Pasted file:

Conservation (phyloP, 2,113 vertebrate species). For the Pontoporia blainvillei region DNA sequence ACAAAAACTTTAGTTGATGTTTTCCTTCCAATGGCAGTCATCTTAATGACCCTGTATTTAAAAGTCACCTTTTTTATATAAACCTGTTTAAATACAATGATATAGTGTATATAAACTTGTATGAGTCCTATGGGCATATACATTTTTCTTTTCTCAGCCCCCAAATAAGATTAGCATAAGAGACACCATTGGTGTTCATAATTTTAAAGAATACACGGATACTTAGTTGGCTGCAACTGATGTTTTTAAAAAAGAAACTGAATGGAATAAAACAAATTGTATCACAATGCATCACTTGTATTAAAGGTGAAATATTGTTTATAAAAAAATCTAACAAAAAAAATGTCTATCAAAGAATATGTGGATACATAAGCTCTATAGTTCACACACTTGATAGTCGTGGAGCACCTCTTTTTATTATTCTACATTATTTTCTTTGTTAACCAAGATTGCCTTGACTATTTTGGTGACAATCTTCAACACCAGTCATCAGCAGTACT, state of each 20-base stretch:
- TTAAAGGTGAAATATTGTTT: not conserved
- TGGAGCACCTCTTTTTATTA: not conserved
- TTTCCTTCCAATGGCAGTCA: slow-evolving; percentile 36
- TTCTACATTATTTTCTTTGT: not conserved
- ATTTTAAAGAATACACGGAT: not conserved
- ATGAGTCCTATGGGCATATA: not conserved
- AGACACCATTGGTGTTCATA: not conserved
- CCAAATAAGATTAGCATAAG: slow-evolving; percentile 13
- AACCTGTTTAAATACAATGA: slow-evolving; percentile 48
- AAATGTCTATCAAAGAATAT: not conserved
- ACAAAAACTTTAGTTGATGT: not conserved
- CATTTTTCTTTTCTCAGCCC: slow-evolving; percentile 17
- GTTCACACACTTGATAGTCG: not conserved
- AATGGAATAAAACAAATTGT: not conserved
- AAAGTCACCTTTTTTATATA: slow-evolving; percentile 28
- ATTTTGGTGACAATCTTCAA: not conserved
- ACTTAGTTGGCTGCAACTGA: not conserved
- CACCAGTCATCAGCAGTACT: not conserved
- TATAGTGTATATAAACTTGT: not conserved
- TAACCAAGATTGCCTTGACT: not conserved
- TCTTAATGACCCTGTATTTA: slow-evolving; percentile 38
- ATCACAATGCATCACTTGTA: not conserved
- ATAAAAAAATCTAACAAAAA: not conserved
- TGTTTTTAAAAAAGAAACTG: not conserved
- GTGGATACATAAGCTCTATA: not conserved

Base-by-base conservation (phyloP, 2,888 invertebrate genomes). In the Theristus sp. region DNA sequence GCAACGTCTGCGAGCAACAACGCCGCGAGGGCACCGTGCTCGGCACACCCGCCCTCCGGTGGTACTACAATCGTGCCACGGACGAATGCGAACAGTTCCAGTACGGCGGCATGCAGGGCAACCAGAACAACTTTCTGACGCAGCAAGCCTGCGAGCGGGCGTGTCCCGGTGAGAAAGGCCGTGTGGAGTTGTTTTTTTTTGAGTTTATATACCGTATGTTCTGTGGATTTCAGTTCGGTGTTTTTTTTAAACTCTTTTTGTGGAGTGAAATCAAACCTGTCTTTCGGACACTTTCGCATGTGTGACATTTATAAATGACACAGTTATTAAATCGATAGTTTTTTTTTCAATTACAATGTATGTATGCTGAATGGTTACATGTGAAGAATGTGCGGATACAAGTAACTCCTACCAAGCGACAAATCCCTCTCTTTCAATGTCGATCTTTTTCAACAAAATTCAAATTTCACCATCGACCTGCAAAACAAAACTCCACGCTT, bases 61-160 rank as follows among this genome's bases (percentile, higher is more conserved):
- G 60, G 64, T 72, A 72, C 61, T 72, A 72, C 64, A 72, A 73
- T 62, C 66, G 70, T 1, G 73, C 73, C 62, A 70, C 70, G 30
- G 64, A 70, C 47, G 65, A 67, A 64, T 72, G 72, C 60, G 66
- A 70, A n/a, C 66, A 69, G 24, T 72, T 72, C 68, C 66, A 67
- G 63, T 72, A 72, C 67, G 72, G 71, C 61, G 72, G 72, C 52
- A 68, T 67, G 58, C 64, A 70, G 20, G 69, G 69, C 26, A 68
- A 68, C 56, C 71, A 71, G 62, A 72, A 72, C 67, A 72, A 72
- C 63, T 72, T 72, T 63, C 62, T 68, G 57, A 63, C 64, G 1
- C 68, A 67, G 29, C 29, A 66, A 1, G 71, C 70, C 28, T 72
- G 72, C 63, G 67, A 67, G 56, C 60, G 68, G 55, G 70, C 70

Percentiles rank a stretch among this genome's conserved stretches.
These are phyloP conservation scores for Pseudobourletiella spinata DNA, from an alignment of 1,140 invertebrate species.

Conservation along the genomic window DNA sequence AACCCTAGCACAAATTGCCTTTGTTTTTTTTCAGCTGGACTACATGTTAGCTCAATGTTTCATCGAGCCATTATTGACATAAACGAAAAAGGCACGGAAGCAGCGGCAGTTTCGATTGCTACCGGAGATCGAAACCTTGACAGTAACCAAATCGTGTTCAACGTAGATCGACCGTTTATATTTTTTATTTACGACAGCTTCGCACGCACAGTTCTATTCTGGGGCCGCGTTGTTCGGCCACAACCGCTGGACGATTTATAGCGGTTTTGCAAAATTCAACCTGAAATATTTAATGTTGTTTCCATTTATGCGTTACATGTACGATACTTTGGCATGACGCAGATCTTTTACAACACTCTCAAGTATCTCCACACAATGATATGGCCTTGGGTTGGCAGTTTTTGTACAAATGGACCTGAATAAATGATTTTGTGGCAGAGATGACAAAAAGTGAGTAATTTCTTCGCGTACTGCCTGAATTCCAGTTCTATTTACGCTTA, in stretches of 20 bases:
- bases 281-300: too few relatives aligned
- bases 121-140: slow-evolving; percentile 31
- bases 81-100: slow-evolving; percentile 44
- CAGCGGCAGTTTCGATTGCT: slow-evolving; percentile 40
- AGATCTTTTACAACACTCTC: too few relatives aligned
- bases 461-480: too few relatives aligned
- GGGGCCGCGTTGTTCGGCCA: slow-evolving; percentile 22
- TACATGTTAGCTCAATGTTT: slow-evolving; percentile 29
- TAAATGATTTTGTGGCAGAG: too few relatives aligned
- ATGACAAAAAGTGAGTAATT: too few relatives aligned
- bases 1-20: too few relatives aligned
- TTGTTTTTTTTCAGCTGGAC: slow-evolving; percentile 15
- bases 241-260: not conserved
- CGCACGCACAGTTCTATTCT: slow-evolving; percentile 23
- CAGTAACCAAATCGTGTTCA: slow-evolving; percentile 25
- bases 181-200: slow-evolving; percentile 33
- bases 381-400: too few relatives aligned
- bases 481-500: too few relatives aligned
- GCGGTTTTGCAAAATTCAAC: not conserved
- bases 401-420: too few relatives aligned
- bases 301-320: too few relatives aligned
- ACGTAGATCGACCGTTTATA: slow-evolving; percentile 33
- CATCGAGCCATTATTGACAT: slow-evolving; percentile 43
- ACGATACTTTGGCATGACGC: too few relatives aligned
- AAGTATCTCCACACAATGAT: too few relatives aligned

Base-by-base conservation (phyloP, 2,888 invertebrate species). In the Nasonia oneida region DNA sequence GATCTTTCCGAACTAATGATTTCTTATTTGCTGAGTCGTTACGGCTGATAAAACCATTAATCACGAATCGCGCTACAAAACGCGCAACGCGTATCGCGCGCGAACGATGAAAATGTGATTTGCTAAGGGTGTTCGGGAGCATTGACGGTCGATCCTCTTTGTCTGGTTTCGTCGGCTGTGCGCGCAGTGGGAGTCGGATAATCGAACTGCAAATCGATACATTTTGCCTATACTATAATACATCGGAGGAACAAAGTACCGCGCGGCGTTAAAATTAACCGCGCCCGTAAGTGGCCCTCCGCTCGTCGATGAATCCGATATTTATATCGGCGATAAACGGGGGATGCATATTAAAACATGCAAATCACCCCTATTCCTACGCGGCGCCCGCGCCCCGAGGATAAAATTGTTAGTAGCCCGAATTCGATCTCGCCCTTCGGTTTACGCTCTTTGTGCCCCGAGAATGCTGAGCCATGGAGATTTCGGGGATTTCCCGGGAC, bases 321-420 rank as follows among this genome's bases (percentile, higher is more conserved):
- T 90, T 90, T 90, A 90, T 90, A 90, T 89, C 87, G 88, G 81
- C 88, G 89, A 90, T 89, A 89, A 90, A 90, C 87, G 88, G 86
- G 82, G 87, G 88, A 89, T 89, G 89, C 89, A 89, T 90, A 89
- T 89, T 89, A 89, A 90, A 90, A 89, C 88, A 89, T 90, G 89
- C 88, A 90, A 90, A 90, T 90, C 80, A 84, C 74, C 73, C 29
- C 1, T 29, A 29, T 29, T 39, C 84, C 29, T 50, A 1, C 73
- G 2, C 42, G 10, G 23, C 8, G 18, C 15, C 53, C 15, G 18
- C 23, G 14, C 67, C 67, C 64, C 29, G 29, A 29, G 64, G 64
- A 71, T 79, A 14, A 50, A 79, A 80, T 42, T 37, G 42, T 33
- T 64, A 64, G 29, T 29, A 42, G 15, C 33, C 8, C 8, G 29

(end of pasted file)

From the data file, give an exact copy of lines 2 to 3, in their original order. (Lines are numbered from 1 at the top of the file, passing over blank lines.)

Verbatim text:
- TTAAAGGTGAAATATTGTTT: not conserved
- TGGAGCACCTCTTTTTATTA: not conserved